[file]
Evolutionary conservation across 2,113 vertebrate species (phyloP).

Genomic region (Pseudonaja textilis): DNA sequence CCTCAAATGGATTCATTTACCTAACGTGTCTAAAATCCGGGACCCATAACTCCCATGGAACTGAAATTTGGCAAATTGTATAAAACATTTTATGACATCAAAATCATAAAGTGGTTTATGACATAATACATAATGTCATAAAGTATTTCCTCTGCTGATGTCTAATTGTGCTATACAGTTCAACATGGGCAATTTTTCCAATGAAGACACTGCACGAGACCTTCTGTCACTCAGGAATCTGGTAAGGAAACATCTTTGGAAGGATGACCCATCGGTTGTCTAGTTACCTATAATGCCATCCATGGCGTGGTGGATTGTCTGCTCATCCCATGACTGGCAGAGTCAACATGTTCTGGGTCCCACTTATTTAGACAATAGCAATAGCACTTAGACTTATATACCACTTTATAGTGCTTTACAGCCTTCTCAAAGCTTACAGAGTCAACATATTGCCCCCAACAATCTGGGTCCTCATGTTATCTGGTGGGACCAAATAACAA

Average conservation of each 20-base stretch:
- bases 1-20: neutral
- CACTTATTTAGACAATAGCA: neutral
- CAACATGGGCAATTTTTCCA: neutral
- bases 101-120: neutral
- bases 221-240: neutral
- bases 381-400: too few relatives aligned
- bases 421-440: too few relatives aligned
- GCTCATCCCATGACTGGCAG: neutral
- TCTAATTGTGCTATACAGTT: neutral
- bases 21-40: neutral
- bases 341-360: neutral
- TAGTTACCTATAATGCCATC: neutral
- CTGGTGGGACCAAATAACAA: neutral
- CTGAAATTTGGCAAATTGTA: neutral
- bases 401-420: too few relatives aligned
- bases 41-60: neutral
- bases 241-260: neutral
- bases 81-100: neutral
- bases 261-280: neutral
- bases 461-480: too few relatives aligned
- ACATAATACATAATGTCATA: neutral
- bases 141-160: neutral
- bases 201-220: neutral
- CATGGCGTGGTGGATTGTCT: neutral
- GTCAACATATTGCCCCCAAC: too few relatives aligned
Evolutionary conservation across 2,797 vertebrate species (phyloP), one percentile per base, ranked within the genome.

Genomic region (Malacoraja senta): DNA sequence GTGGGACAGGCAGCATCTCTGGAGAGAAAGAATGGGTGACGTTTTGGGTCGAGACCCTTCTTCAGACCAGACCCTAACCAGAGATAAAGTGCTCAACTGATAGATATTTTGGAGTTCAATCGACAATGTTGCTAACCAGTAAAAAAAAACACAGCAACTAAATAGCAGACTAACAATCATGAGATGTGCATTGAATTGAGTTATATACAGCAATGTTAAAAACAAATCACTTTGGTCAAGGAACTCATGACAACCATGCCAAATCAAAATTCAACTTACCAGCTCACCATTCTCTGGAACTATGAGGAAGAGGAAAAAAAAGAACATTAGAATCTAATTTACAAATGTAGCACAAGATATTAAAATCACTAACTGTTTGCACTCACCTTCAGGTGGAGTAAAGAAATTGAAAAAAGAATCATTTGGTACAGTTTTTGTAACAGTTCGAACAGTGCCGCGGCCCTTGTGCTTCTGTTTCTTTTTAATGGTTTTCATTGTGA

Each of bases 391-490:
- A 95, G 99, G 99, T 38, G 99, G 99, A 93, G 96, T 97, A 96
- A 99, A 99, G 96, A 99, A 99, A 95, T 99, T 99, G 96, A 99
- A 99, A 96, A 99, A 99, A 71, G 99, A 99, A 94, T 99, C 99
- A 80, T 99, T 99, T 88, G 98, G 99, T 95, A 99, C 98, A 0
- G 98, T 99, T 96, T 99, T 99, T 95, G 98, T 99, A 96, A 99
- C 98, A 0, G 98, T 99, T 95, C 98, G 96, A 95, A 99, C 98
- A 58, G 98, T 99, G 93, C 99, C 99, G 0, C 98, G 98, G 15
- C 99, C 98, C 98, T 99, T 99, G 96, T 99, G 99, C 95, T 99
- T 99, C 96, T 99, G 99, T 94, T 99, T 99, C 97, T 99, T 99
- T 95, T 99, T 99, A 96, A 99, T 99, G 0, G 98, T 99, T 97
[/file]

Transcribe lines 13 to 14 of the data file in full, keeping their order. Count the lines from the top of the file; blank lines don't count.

- bases 21-40: neutral
- bases 341-360: neutral